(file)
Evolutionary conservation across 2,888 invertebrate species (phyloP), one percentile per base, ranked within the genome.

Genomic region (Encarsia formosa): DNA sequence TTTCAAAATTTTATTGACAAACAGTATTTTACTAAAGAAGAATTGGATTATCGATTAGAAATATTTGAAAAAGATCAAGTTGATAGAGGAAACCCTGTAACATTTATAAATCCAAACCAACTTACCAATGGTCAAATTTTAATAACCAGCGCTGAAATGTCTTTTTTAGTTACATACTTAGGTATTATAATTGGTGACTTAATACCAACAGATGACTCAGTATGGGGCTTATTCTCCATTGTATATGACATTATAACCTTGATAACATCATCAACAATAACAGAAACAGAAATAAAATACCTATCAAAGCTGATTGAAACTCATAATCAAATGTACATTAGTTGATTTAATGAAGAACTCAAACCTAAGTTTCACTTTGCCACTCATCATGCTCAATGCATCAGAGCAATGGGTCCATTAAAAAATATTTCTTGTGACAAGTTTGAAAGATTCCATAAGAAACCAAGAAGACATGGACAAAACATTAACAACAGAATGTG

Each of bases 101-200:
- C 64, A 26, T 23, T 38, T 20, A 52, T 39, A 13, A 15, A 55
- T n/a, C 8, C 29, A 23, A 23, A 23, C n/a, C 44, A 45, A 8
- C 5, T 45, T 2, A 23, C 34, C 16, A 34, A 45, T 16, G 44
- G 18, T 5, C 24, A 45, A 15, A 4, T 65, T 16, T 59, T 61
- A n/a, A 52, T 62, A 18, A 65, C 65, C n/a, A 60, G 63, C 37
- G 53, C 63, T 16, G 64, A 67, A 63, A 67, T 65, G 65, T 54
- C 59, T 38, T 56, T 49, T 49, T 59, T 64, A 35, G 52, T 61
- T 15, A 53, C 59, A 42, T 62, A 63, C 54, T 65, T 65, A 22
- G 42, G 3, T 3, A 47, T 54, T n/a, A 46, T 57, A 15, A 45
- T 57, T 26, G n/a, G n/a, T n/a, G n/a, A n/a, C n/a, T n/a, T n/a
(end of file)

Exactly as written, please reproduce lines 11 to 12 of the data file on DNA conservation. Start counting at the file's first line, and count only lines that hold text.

- T 15, A 53, C 59, A 42, T 62, A 63, C 54, T 65, T 65, A 22
- G 42, G 3, T 3, A 47, T 54, T n/a, A 46, T 57, A 15, A 45